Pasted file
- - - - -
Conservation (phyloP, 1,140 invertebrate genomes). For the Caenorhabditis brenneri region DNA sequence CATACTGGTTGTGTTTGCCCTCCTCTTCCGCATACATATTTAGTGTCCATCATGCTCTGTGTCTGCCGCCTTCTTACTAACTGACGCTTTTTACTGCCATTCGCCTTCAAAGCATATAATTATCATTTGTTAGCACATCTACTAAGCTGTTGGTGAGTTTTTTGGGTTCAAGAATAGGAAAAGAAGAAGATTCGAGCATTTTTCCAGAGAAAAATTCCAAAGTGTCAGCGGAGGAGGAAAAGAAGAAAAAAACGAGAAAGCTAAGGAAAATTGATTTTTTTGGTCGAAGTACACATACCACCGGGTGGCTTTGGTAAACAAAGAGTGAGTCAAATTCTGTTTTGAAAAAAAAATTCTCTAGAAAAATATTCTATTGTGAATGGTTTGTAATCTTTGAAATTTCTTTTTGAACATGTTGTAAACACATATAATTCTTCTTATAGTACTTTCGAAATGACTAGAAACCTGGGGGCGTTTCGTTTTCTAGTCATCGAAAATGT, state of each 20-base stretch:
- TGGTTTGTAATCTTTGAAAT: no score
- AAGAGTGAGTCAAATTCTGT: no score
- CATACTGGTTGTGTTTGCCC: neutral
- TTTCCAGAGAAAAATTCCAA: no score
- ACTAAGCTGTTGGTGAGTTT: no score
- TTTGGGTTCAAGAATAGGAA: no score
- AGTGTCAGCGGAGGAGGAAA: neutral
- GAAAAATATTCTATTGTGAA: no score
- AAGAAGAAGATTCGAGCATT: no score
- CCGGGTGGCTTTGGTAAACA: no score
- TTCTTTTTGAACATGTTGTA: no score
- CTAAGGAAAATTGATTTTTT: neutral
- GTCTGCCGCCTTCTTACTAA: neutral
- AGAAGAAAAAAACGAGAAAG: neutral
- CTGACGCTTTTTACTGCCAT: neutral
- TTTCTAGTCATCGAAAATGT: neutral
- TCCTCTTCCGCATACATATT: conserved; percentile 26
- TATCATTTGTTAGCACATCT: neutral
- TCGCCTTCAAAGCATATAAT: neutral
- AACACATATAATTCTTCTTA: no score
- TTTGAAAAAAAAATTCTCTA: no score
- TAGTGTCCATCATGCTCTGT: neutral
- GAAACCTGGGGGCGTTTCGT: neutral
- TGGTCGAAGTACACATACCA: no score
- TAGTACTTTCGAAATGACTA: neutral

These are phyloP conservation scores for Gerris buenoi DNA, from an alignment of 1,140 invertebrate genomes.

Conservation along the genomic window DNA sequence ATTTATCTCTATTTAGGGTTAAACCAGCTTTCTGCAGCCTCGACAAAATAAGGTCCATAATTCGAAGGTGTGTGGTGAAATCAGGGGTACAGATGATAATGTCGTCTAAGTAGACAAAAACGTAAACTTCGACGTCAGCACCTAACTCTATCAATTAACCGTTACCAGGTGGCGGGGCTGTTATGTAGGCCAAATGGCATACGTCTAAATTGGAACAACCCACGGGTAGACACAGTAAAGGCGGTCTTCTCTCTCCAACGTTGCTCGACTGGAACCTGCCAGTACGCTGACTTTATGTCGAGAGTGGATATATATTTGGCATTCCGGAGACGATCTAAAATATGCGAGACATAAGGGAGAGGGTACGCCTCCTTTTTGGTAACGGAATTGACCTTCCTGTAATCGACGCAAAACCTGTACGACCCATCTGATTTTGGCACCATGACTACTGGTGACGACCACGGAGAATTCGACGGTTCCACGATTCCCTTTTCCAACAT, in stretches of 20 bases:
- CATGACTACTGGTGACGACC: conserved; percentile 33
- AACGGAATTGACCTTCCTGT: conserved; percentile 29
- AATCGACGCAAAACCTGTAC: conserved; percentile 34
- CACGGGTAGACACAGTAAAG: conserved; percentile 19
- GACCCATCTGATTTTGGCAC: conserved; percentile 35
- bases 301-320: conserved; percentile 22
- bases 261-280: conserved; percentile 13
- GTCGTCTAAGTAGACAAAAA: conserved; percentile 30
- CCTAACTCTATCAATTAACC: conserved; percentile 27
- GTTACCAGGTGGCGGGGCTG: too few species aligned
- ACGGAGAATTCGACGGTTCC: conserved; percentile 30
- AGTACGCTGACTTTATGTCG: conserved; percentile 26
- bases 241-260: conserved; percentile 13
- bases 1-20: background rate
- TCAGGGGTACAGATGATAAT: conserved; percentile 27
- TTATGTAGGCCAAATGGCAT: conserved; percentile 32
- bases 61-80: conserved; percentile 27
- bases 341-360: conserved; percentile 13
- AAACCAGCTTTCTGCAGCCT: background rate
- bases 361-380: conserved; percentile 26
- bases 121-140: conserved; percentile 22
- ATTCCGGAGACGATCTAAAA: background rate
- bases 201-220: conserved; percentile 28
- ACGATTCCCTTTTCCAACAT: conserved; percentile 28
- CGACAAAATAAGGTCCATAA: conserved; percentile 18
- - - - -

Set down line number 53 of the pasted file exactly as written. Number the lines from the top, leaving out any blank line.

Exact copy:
- CGACAAAATAAGGTCCATAA: conserved; percentile 18